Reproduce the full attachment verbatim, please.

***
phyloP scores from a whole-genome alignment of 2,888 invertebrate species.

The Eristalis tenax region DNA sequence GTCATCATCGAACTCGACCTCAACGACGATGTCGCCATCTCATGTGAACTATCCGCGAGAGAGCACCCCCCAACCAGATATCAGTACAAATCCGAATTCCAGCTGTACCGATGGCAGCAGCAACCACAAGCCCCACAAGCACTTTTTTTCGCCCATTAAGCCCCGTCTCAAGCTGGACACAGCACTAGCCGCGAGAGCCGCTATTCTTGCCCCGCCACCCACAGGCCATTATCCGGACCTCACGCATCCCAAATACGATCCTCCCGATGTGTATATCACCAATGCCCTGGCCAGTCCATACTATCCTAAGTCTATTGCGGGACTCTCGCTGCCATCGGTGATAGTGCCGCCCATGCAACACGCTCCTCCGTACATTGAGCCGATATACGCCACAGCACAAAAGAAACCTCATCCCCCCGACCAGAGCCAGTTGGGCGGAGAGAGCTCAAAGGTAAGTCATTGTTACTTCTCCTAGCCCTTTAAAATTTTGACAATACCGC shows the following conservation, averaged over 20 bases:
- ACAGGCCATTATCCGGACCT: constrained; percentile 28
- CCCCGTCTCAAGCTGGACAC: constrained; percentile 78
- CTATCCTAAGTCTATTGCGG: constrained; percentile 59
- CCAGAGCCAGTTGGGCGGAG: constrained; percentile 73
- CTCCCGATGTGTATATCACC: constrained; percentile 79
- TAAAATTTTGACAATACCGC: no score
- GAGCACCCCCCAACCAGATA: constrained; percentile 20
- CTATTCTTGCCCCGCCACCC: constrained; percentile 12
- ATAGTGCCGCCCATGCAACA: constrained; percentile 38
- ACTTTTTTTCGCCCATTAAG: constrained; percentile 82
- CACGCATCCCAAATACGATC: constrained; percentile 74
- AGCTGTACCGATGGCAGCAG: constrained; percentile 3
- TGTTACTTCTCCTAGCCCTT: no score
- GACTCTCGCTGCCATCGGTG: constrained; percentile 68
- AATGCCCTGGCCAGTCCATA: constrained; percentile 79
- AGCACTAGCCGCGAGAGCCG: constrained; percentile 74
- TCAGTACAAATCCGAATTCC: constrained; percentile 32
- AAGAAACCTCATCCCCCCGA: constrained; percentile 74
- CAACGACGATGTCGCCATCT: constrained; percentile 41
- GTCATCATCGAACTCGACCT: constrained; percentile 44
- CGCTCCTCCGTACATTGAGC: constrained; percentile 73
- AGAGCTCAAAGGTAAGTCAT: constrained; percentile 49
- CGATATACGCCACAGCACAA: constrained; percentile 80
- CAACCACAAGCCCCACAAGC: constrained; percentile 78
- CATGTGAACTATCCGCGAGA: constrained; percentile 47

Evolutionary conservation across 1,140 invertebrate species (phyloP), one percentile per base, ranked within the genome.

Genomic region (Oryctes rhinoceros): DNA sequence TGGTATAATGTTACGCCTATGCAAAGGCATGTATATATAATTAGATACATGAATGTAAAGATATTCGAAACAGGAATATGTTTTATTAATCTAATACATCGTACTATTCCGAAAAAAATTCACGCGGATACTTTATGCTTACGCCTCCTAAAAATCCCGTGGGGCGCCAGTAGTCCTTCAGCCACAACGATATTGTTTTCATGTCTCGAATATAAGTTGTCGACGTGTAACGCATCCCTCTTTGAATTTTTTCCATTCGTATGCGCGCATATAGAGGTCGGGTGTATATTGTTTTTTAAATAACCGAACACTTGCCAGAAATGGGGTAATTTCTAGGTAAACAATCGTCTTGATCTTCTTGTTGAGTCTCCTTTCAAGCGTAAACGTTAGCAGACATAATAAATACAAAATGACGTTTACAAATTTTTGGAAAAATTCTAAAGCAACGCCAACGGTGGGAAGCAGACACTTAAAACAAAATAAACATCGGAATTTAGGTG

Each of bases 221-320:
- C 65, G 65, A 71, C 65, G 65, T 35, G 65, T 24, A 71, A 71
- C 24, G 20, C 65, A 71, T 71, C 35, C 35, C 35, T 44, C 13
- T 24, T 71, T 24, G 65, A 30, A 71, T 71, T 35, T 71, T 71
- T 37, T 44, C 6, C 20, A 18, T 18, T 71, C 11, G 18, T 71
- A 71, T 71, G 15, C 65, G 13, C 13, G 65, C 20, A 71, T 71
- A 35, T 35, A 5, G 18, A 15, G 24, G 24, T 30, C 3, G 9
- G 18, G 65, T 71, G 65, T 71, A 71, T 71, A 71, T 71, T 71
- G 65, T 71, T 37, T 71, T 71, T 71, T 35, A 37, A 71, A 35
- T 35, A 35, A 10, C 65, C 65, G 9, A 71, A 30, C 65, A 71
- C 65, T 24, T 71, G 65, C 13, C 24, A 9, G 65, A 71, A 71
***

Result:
phyloP scores from a whole-genome alignment of 2,888 invertebrate species.

The Eristalis tenax region DNA sequence GTCATCATCGAACTCGACCTCAACGACGATGTCGCCATCTCATGTGAACTATCCGCGAGAGAGCACCCCCCAACCAGATATCAGTACAAATCCGAATTCCAGCTGTACCGATGGCAGCAGCAACCACAAGCCCCACAAGCACTTTTTTTCGCCCATTAAGCCCCGTCTCAAGCTGGACACAGCACTAGCCGCGAGAGCCGCTATTCTTGCCCCGCCACCCACAGGCCATTATCCGGACCTCACGCATCCCAAATACGATCCTCCCGATGTGTATATCACCAATGCCCTGGCCAGTCCATACTATCCTAAGTCTATTGCGGGACTCTCGCTGCCATCGGTGATAGTGCCGCCCATGCAACACGCTCCTCCGTACATTGAGCCGATATACGCCACAGCACAAAAGAAACCTCATCCCCCCGACCAGAGCCAGTTGGGCGGAGAGAGCTCAAAGGTAAGTCATTGTTACTTCTCCTAGCCCTTTAAAATTTTGACAATACCGC shows the following conservation, averaged over 20 bases:
- ACAGGCCATTATCCGGACCT: constrained; percentile 28
- CCCCGTCTCAAGCTGGACAC: constrained; percentile 78
- CTATCCTAAGTCTATTGCGG: constrained; percentile 59
- CCAGAGCCAGTTGGGCGGAG: constrained; percentile 73
- CTCCCGATGTGTATATCACC: constrained; percentile 79
- TAAAATTTTGACAATACCGC: no score
- GAGCACCCCCCAACCAGATA: constrained; percentile 20
- CTATTCTTGCCCCGCCACCC: constrained; percentile 12
- ATAGTGCCGCCCATGCAACA: constrained; percentile 38
- ACTTTTTTTCGCCCATTAAG: constrained; percentile 82
- CACGCATCCCAAATACGATC: constrained; percentile 74
- AGCTGTACCGATGGCAGCAG: constrained; percentile 3
- TGTTACTTCTCCTAGCCCTT: no score
- GACTCTCGCTGCCATCGGTG: constrained; percentile 68
- AATGCCCTGGCCAGTCCATA: constrained; percentile 79
- AGCACTAGCCGCGAGAGCCG: constrained; percentile 74
- TCAGTACAAATCCGAATTCC: constrained; percentile 32
- AAGAAACCTCATCCCCCCGA: constrained; percentile 74
- CAACGACGATGTCGCCATCT: constrained; percentile 41
- GTCATCATCGAACTCGACCT: constrained; percentile 44
- CGCTCCTCCGTACATTGAGC: constrained; percentile 73
- AGAGCTCAAAGGTAAGTCAT: constrained; percentile 49
- CGATATACGCCACAGCACAA: constrained; percentile 80
- CAACCACAAGCCCCACAAGC: constrained; percentile 78
- CATGTGAACTATCCGCGAGA: constrained; percentile 47

Evolutionary conservation across 1,140 invertebrate species (phyloP), one percentile per base, ranked within the genome.

Genomic region (Oryctes rhinoceros): DNA sequence TGGTATAATGTTACGCCTATGCAAAGGCATGTATATATAATTAGATACATGAATGTAAAGATATTCGAAACAGGAATATGTTTTATTAATCTAATACATCGTACTATTCCGAAAAAAATTCACGCGGATACTTTATGCTTACGCCTCCTAAAAATCCCGTGGGGCGCCAGTAGTCCTTCAGCCACAACGATATTGTTTTCATGTCTCGAATATAAGTTGTCGACGTGTAACGCATCCCTCTTTGAATTTTTTCCATTCGTATGCGCGCATATAGAGGTCGGGTGTATATTGTTTTTTAAATAACCGAACACTTGCCAGAAATGGGGTAATTTCTAGGTAAACAATCGTCTTGATCTTCTTGTTGAGTCTCCTTTCAAGCGTAAACGTTAGCAGACATAATAAATACAAAATGACGTTTACAAATTTTTGGAAAAATTCTAAAGCAACGCCAACGGTGGGAAGCAGACACTTAAAACAAAATAAACATCGGAATTTAGGTG

Each of bases 221-320:
- C 65, G 65, A 71, C 65, G 65, T 35, G 65, T 24, A 71, A 71
- C 24, G 20, C 65, A 71, T 71, C 35, C 35, C 35, T 44, C 13
- T 24, T 71, T 24, G 65, A 30, A 71, T 71, T 35, T 71, T 71
- T 37, T 44, C 6, C 20, A 18, T 18, T 71, C 11, G 18, T 71
- A 71, T 71, G 15, C 65, G 13, C 13, G 65, C 20, A 71, T 71
- A 35, T 35, A 5, G 18, A 15, G 24, G 24, T 30, C 3, G 9
- G 18, G 65, T 71, G 65, T 71, A 71, T 71, A 71, T 71, T 71
- G 65, T 71, T 37, T 71, T 71, T 71, T 35, A 37, A 71, A 35
- T 35, A 35, A 10, C 65, C 65, G 9, A 71, A 30, C 65, A 71
- C 65, T 24, T 71, G 65, C 13, C 24, A 9, G 65, A 71, A 71